Some superhero films are so wildly misjudged and inexcusably bland – X-Men Origins: Wolverine is one which immediately springs to mind – that there really is zero enjoyment to be gleaned from repeat viewing. However, there are a select few whose awfulness is not only endearing, but they feature enough genuine “I can’t believe they actually went there” scenes, that they’re almost begging to be watched again, particularly as a fun, collective viewing experience. Here’s five which fit the bill.
Superman III – The first (and so far, only) superhero film to open with the hapless and unintentional villain (Richard Pryor – whose casting alone in such a movie is a stroke of comedic genius) waiting in line to receive an unemployment cheque, this is a Superman film like no other. The sheer amount of misplaced slapstick and sight gags scattered throughout could only happen when you bring in such an idiosyncratic filmmaker like Richard Lester – who helmed the amazing Beatles musical comedy A Hard Day’s Night amongst other sixties oddities – and let him weave his magic in a big-budget adventure of a straight-laced, deeply American hero. The resulting film makes zero sense throughout, but it’s packed with loads of amazingly peculiar moments, which even the comic book writers of that day would have found too outlandish for the page. It also features arguably the best scene in any Supes film, before or since, when he has to essentially fight against his evil self, following a run-in with tainted Kryptonite.
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Howard the Duck – When George Lucas, feeling buoyant after his success with that galaxy far, far, away, decided to bring to the screen the exploits of Marvel Comics’ Howard the Duck – one of the more bizarre and outlandish characters from that universe – he could never have envisioned just how poorly-received it would become. Nominated for seven Razzie Awards, it’s a film which is generally grouped amongst that list of all-time biggest Hollywood failures. While no one could argue it has blossomed in quality in the last 30 or so years since it was first released, it’s a film which has certainly garnered a cult appeal. From the hilariously unconvincing ‘guy-in-a-suit’ central performance – the actor in question seemingly failed to hang out by a duck pond for even a day – to the sheer misjudged tone of the material by creative husband and wife team Willard Huyck and Gloria Katz (the screenwriter of Indiana Jones and the Temple of Doom, incidentally). A modern audience spoiled by the slick cinematic offerings from Marvel Studios need to revisit this film ASAP for a fun palate cleanser.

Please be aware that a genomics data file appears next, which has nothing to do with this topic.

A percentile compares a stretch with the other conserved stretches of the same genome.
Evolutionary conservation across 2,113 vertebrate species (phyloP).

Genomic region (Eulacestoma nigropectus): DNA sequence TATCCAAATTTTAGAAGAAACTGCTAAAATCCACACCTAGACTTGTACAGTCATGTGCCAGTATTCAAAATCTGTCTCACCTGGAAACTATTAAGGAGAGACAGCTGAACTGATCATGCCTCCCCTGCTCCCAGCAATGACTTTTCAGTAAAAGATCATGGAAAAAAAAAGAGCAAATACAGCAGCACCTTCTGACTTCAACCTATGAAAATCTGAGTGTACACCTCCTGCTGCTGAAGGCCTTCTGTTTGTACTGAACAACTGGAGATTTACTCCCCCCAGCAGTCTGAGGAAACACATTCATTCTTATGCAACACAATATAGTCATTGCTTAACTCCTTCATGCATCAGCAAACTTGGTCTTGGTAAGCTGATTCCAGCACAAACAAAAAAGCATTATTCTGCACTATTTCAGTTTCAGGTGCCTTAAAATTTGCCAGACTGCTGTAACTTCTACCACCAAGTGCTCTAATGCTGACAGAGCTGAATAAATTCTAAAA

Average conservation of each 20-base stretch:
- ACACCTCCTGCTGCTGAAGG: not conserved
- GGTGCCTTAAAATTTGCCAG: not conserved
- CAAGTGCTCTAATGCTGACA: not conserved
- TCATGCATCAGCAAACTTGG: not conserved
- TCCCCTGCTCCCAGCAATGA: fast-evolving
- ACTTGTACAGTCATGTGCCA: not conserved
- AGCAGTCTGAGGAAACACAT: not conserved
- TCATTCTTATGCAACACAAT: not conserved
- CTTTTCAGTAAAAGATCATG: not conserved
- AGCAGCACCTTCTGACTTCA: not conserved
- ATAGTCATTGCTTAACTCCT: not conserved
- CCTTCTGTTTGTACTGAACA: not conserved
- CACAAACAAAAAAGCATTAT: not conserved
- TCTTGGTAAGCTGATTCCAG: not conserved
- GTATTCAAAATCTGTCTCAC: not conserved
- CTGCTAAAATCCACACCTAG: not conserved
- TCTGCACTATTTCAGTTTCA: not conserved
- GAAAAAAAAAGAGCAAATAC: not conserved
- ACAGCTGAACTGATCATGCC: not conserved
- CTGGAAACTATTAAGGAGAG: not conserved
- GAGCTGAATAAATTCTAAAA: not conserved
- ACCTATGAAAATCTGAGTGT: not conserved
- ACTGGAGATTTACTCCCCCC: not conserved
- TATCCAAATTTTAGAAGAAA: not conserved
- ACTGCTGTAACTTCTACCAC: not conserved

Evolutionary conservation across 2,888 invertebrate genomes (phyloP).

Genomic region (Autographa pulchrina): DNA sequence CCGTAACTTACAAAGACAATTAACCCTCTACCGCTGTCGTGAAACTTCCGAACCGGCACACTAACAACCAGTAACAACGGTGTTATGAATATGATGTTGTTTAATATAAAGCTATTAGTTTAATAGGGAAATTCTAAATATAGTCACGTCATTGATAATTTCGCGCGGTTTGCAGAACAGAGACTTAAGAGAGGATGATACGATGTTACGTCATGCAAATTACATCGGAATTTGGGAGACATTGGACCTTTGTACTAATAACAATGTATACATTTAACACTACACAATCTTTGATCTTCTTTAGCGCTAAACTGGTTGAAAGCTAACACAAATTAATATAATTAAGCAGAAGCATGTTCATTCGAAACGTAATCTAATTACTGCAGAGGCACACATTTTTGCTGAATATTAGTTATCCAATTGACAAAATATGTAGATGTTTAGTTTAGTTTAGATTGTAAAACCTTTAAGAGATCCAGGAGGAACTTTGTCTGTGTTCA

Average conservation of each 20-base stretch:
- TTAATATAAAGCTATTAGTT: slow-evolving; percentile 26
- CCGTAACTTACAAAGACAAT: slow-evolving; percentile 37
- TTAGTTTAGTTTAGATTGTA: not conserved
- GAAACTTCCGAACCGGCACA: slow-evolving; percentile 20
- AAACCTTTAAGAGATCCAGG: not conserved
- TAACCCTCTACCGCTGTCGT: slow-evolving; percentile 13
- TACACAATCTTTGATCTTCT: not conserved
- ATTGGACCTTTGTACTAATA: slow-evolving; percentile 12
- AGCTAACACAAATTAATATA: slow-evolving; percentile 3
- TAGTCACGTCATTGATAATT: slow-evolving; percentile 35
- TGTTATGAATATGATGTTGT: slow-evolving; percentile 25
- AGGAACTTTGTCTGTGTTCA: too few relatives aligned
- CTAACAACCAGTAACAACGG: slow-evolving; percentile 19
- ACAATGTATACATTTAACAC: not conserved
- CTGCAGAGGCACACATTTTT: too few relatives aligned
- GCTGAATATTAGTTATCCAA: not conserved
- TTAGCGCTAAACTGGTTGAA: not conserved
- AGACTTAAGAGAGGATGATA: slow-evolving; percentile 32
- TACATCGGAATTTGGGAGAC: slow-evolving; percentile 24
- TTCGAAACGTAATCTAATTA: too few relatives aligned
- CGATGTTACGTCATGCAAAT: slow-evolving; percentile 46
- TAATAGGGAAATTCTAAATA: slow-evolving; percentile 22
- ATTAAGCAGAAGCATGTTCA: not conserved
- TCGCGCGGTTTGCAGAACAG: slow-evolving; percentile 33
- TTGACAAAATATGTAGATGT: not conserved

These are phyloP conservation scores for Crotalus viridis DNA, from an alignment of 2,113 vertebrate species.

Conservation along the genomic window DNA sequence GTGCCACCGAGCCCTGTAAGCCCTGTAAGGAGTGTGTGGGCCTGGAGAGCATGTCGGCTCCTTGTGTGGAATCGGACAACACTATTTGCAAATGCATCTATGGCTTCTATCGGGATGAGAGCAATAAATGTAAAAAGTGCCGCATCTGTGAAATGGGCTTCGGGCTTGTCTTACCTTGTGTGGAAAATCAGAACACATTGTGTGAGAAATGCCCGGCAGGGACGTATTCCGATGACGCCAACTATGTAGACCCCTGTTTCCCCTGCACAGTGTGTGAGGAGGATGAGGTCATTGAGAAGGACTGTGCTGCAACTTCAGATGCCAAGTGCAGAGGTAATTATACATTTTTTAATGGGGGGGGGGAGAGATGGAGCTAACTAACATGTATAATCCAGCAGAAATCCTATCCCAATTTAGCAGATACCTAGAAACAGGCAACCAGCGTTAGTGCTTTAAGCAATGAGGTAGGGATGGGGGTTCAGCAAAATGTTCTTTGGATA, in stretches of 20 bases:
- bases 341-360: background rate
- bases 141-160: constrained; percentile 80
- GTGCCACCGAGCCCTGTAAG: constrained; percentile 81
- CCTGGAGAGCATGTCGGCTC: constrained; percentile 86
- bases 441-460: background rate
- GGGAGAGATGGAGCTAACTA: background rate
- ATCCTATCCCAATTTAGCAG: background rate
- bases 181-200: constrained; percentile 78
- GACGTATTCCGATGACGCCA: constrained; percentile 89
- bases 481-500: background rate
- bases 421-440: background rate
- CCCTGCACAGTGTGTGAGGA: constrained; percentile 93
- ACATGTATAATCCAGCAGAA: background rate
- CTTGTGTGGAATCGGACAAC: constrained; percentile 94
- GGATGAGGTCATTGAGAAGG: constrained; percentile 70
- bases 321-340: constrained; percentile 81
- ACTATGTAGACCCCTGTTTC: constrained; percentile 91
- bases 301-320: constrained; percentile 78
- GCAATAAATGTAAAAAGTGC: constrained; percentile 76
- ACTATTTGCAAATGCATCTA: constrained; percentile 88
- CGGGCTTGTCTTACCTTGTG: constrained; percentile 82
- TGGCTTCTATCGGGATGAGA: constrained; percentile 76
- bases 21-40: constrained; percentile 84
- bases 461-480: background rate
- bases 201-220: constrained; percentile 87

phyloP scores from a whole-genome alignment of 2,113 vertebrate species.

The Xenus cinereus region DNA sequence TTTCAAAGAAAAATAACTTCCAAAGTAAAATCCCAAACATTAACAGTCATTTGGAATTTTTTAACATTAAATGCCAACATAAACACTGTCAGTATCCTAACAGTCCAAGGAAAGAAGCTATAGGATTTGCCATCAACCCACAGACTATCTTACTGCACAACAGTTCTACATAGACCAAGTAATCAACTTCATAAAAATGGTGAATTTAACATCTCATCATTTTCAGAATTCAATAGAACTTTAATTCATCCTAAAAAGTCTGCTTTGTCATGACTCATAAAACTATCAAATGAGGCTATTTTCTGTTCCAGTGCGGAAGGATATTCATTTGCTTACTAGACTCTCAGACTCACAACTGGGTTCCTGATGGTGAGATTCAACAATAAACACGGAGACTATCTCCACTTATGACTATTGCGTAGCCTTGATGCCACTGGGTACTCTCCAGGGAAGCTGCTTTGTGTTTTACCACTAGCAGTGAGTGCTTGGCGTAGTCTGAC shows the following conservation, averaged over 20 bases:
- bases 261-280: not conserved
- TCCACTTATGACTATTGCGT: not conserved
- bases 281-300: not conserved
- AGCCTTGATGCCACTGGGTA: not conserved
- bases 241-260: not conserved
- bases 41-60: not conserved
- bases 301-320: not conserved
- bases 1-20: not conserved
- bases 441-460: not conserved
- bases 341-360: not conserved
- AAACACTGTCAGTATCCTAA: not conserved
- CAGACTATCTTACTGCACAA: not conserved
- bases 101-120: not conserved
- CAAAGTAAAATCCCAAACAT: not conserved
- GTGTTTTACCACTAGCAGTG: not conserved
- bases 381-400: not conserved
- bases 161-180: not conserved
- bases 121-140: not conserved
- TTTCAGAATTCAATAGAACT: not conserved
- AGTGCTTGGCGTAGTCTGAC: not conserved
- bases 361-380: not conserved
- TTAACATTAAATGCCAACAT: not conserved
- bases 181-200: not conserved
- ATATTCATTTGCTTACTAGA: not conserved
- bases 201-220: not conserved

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Superman IV: The Quest for Peace – Any such list would be remiss without including the forth film in the original cinematic outings of the Man of Steel. By now most fans are well-versed in how and why this film – which actually has a ‘story-by’ co-credit for star Christopher Reeve – went so unbelievably pear-shaped. Produced by eighties schlock cinema merchants Cannon Films, the film’s budget was drastically reduced during production, causing key storylines to be scrapped and special effects being made on the cheap – and in some cases, hysterically reused again within the film itself. Make no mistake, this film is an utter mess, but that dip in quality is precisely why it remains so entertaining. Kick back and rejoice at Superman’s magical stop-motion attempts at rebuilding part of the Great Wall of China, and witness arguably the lamest villain in the history of comic book cinema with the DNA of Superman-spawning, Nuclear Man.
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Batman & Robin – Director Joel Schumacher, empowered by the success of his previous exploits of the Caped Crusader in Batman Forever – a film which, in hindsight, is marginally less terrible than this follow-up – decided to go all out and assault the audience with a full-blown, ugly neon-splattered feature-length toy commercial. This 1997 disaster will forever be known as the Batman film which managed to out-camp the sixties TV series. Schumacher completely misjudged what a blockbuster audience and die-hard fans of the character were was looking for. It’s hard to believe a film like The Matrix arrived only two years after this, and from the same studio. But Batman & Robin is still an amusing viewing experience, for all the wrong reasons. George Clooney has never looked so stiff and vacant, and the horribly miscast Arnold Schwarzenegger (as villain Mr. Freeze) is working under the misplaced assumption that merely spouting the kind of horrible puns which worked in this eighties action career heyday, is enough for a Batman film.
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Supergirl – While the small screen version of this character has been a bona fide success – four seasons and counting – it’s fair to say the 1984 cinematic attempt to launch a Super-franchise was met with less enthusiasm. Serving as a spin-off from Reeve’s film series, the adventure of Superman’s cousin was a financial and critical disappointment, yet there’s still a fair amount to enjoy here. Having spent much of their budget on acquiring an assortment of respected Hollywood thespians – amongst them Mia Farrow, Peter O’Toole and Faye Dunaway as the film’s principal villain – the producers must have had next to nothing to pay for any urgent last-minute script revisions. The story is all over the place and the film is forever hopping around, unsure whether if wants to be serious or campy. But there’s still that occasional sense of awe and wonder found in the earlier Superman films (helped immeasurably by that fabulous Jerry Goldsmith score) and the sheer randomness of the film’s casting – the late British comic Peter Cook also pops up as a practising warlock – is enough to give it a novelty factor.
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